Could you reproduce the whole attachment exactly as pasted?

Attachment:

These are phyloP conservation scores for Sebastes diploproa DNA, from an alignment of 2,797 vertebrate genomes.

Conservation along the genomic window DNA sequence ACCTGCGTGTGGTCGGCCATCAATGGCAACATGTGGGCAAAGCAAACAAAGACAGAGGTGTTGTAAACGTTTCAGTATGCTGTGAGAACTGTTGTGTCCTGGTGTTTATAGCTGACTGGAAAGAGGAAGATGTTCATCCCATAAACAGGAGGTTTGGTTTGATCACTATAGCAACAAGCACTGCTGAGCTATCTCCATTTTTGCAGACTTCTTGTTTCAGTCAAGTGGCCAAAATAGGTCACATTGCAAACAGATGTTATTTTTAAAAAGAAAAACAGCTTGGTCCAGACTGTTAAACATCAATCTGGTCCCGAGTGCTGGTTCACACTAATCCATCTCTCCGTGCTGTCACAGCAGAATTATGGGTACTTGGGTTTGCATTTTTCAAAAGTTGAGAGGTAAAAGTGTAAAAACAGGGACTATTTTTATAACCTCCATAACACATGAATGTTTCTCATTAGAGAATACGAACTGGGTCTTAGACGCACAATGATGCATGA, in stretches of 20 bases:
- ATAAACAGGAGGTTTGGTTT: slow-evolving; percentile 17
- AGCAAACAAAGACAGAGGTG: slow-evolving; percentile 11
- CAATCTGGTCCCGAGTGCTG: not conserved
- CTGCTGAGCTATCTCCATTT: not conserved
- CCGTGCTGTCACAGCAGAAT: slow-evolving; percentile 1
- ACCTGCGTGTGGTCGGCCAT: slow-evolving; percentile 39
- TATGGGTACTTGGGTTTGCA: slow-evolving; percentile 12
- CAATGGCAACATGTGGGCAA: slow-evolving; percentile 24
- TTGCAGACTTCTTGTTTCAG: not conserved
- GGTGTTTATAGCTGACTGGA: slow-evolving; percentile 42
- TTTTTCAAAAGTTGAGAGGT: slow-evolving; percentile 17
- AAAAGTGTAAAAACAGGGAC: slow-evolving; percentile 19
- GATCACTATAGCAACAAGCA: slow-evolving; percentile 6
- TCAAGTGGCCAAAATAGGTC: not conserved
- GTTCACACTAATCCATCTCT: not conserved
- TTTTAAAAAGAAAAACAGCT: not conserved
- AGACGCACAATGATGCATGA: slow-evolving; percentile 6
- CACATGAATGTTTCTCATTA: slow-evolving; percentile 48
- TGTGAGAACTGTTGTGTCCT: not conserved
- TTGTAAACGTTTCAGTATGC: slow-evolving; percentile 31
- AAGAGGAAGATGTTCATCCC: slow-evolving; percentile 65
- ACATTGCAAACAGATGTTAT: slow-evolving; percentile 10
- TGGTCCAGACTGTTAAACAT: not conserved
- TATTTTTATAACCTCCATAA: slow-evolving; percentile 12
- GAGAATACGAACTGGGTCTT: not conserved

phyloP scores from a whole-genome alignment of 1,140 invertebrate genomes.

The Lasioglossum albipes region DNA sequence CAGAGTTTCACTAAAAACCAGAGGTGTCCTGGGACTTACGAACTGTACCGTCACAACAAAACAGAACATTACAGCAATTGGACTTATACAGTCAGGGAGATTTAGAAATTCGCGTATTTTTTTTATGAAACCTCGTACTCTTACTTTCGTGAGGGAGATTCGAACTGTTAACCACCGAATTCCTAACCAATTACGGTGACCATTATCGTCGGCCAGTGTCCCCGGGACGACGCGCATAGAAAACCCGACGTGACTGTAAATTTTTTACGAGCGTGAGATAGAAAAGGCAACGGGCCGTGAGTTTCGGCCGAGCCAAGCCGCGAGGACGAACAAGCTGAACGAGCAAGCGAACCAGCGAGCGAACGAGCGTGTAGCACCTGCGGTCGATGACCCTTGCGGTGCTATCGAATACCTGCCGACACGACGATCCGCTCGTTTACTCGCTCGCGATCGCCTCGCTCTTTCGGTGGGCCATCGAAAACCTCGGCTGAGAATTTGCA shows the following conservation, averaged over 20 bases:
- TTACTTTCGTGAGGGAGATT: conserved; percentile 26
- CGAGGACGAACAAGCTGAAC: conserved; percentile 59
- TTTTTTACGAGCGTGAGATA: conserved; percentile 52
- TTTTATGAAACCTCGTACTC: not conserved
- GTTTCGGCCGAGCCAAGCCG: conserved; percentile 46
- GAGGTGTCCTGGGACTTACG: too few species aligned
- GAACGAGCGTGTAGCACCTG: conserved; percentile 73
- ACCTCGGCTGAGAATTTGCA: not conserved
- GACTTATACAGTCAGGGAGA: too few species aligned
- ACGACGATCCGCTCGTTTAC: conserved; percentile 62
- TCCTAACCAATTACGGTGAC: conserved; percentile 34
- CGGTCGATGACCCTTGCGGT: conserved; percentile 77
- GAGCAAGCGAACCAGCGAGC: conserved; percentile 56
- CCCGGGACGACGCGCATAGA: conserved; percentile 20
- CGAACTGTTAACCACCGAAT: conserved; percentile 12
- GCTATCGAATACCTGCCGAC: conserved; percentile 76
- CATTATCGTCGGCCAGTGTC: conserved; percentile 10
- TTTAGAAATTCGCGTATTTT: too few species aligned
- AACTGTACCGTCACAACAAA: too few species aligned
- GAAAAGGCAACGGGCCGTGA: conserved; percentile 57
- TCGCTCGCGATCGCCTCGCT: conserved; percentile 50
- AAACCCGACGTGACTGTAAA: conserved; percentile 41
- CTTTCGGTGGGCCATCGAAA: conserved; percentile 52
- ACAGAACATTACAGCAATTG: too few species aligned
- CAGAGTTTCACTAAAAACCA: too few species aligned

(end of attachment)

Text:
These are phyloP conservation scores for Sebastes diploproa DNA, from an alignment of 2,797 vertebrate genomes.

Conservation along the genomic window DNA sequence ACCTGCGTGTGGTCGGCCATCAATGGCAACATGTGGGCAAAGCAAACAAAGACAGAGGTGTTGTAAACGTTTCAGTATGCTGTGAGAACTGTTGTGTCCTGGTGTTTATAGCTGACTGGAAAGAGGAAGATGTTCATCCCATAAACAGGAGGTTTGGTTTGATCACTATAGCAACAAGCACTGCTGAGCTATCTCCATTTTTGCAGACTTCTTGTTTCAGTCAAGTGGCCAAAATAGGTCACATTGCAAACAGATGTTATTTTTAAAAAGAAAAACAGCTTGGTCCAGACTGTTAAACATCAATCTGGTCCCGAGTGCTGGTTCACACTAATCCATCTCTCCGTGCTGTCACAGCAGAATTATGGGTACTTGGGTTTGCATTTTTCAAAAGTTGAGAGGTAAAAGTGTAAAAACAGGGACTATTTTTATAACCTCCATAACACATGAATGTTTCTCATTAGAGAATACGAACTGGGTCTTAGACGCACAATGATGCATGA, in stretches of 20 bases:
- ATAAACAGGAGGTTTGGTTT: slow-evolving; percentile 17
- AGCAAACAAAGACAGAGGTG: slow-evolving; percentile 11
- CAATCTGGTCCCGAGTGCTG: not conserved
- CTGCTGAGCTATCTCCATTT: not conserved
- CCGTGCTGTCACAGCAGAAT: slow-evolving; percentile 1
- ACCTGCGTGTGGTCGGCCAT: slow-evolving; percentile 39
- TATGGGTACTTGGGTTTGCA: slow-evolving; percentile 12
- CAATGGCAACATGTGGGCAA: slow-evolving; percentile 24
- TTGCAGACTTCTTGTTTCAG: not conserved
- GGTGTTTATAGCTGACTGGA: slow-evolving; percentile 42
- TTTTTCAAAAGTTGAGAGGT: slow-evolving; percentile 17
- AAAAGTGTAAAAACAGGGAC: slow-evolving; percentile 19
- GATCACTATAGCAACAAGCA: slow-evolving; percentile 6
- TCAAGTGGCCAAAATAGGTC: not conserved
- GTTCACACTAATCCATCTCT: not conserved
- TTTTAAAAAGAAAAACAGCT: not conserved
- AGACGCACAATGATGCATGA: slow-evolving; percentile 6
- CACATGAATGTTTCTCATTA: slow-evolving; percentile 48
- TGTGAGAACTGTTGTGTCCT: not conserved
- TTGTAAACGTTTCAGTATGC: slow-evolving; percentile 31
- AAGAGGAAGATGTTCATCCC: slow-evolving; percentile 65
- ACATTGCAAACAGATGTTAT: slow-evolving; percentile 10
- TGGTCCAGACTGTTAAACAT: not conserved
- TATTTTTATAACCTCCATAA: slow-evolving; percentile 12
- GAGAATACGAACTGGGTCTT: not conserved

phyloP scores from a whole-genome alignment of 1,140 invertebrate genomes.

The Lasioglossum albipes region DNA sequence CAGAGTTTCACTAAAAACCAGAGGTGTCCTGGGACTTACGAACTGTACCGTCACAACAAAACAGAACATTACAGCAATTGGACTTATACAGTCAGGGAGATTTAGAAATTCGCGTATTTTTTTTATGAAACCTCGTACTCTTACTTTCGTGAGGGAGATTCGAACTGTTAACCACCGAATTCCTAACCAATTACGGTGACCATTATCGTCGGCCAGTGTCCCCGGGACGACGCGCATAGAAAACCCGACGTGACTGTAAATTTTTTACGAGCGTGAGATAGAAAAGGCAACGGGCCGTGAGTTTCGGCCGAGCCAAGCCGCGAGGACGAACAAGCTGAACGAGCAAGCGAACCAGCGAGCGAACGAGCGTGTAGCACCTGCGGTCGATGACCCTTGCGGTGCTATCGAATACCTGCCGACACGACGATCCGCTCGTTTACTCGCTCGCGATCGCCTCGCTCTTTCGGTGGGCCATCGAAAACCTCGGCTGAGAATTTGCA shows the following conservation, averaged over 20 bases:
- TTACTTTCGTGAGGGAGATT: conserved; percentile 26
- CGAGGACGAACAAGCTGAAC: conserved; percentile 59
- TTTTTTACGAGCGTGAGATA: conserved; percentile 52
- TTTTATGAAACCTCGTACTC: not conserved
- GTTTCGGCCGAGCCAAGCCG: conserved; percentile 46
- GAGGTGTCCTGGGACTTACG: too few species aligned
- GAACGAGCGTGTAGCACCTG: conserved; percentile 73
- ACCTCGGCTGAGAATTTGCA: not conserved
- GACTTATACAGTCAGGGAGA: too few species aligned
- ACGACGATCCGCTCGTTTAC: conserved; percentile 62
- TCCTAACCAATTACGGTGAC: conserved; percentile 34
- CGGTCGATGACCCTTGCGGT: conserved; percentile 77
- GAGCAAGCGAACCAGCGAGC: conserved; percentile 56
- CCCGGGACGACGCGCATAGA: conserved; percentile 20
- CGAACTGTTAACCACCGAAT: conserved; percentile 12
- GCTATCGAATACCTGCCGAC: conserved; percentile 76
- CATTATCGTCGGCCAGTGTC: conserved; percentile 10
- TTTAGAAATTCGCGTATTTT: too few species aligned
- AACTGTACCGTCACAACAAA: too few species aligned
- GAAAAGGCAACGGGCCGTGA: conserved; percentile 57
- TCGCTCGCGATCGCCTCGCT: conserved; percentile 50
- AAACCCGACGTGACTGTAAA: conserved; percentile 41
- CTTTCGGTGGGCCATCGAAA: conserved; percentile 52
- ACAGAACATTACAGCAATTG: too few species aligned
- CAGAGTTTCACTAAAAACCA: too few species aligned